Really enjoyed this long slow burn.

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Jacob Bonner Finch was once a promising young novelist who planned to be the next big thing. His first book was critically acclaimed and he had a high opinion of himself. After his second, third and fourth efforts went unnoticed, he was hit rock bottom. He took a position teaching at a third rate MFA program to pay the bills and spent a lot of time feeling sorry for himself. He had given up on his dreams. One of his mentioned to him the plot of a story that he planned to write - and it was magical. A sure hit. Jacob jealously braces himself for the publication of his student's book - he's pissed that Evan Parker will be the next big thing and not him. But it never happens. Eventually, he discovers that Evan Parker has died without ever publishing the great American novel that they discussed. Now what are the ethics on that story idea, left behind by a dead man?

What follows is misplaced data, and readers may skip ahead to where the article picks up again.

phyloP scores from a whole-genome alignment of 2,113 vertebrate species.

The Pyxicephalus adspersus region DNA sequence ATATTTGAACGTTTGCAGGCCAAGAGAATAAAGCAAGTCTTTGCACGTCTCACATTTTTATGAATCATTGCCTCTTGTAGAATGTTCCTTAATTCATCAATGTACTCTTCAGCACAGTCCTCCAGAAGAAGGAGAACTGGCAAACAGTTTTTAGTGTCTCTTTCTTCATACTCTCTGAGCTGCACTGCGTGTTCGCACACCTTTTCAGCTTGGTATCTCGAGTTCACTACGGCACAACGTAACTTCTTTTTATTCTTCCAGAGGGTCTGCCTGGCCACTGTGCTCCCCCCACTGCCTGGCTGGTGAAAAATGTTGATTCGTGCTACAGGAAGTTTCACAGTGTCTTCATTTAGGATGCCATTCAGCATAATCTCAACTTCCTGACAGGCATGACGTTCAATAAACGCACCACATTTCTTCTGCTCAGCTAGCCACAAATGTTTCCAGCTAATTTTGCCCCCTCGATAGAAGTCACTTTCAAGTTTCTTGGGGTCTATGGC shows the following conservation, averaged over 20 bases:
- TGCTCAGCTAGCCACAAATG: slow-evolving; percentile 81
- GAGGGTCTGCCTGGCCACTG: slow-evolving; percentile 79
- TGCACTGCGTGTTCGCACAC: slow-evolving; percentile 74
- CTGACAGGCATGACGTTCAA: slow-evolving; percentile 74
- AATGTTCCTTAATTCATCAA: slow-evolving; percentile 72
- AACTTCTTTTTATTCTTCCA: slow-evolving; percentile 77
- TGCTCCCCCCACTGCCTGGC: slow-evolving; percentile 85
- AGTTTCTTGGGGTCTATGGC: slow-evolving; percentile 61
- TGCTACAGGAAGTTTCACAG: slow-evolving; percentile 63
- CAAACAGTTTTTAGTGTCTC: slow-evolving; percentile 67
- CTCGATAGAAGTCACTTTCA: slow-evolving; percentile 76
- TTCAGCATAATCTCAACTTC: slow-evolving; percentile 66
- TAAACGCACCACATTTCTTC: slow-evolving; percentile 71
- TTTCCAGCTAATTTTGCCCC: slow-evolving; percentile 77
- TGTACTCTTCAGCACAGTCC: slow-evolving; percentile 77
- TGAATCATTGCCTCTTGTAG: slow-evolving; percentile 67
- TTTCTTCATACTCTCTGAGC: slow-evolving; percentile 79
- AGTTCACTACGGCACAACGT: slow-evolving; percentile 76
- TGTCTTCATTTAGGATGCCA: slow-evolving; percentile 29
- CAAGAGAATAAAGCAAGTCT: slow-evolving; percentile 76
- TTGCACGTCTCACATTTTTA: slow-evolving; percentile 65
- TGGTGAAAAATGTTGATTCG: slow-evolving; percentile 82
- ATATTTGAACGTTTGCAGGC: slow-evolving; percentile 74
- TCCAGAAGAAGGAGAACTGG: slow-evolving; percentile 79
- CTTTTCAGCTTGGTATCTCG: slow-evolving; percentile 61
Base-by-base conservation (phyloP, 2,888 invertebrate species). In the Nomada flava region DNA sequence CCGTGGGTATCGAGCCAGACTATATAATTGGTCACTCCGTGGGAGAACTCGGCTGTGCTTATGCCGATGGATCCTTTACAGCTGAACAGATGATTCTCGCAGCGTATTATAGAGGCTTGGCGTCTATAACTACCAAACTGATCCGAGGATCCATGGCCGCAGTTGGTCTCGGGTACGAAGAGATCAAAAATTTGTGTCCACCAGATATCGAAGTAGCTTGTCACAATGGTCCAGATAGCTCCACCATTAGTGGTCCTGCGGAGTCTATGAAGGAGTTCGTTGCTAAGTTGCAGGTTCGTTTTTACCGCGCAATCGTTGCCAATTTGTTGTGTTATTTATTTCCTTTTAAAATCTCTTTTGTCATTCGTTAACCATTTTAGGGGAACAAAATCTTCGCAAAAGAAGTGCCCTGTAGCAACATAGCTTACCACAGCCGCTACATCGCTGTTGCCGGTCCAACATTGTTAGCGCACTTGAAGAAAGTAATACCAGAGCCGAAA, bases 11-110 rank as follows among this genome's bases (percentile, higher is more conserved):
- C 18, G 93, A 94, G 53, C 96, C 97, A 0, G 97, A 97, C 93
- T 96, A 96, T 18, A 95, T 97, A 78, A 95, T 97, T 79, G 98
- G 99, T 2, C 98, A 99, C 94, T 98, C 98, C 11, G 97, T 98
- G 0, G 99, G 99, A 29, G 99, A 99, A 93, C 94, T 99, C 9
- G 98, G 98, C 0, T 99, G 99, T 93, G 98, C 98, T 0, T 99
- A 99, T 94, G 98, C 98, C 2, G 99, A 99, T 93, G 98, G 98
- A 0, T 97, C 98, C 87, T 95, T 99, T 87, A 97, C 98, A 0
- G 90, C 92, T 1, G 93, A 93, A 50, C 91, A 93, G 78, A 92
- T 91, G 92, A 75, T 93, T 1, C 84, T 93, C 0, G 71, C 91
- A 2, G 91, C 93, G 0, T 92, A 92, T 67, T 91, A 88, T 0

I'm going to be honest with you, I read the first few chapters of this book on the website Bookish Firsts, and I didn't think I wanted to read the rest of it. Jacob Bonner Finch was not a likable character, in fact he was a self indulgent asshole. I didn't think I wanted to read a whole book of him whining about his poor luck. I read a lot of mixed reviews on the book, some very positive and some very negative, and that made me curious enough to give it a try. I was so wrong! I thought this was a fantastic book! I really enjoyed it! The narrative flipped back and forth between Jacob's life and the mysterious novel. I was so interested in that novel that I couldn't wait for the narrative to flip back to it, to give me another little tidbit of what this book was about. I thought the stories were masterfully blended, and I was in suspense trying to figure out exactly what was happening, and how the two stories related, until the very end. It was a long, slow burn. It really held me breathless.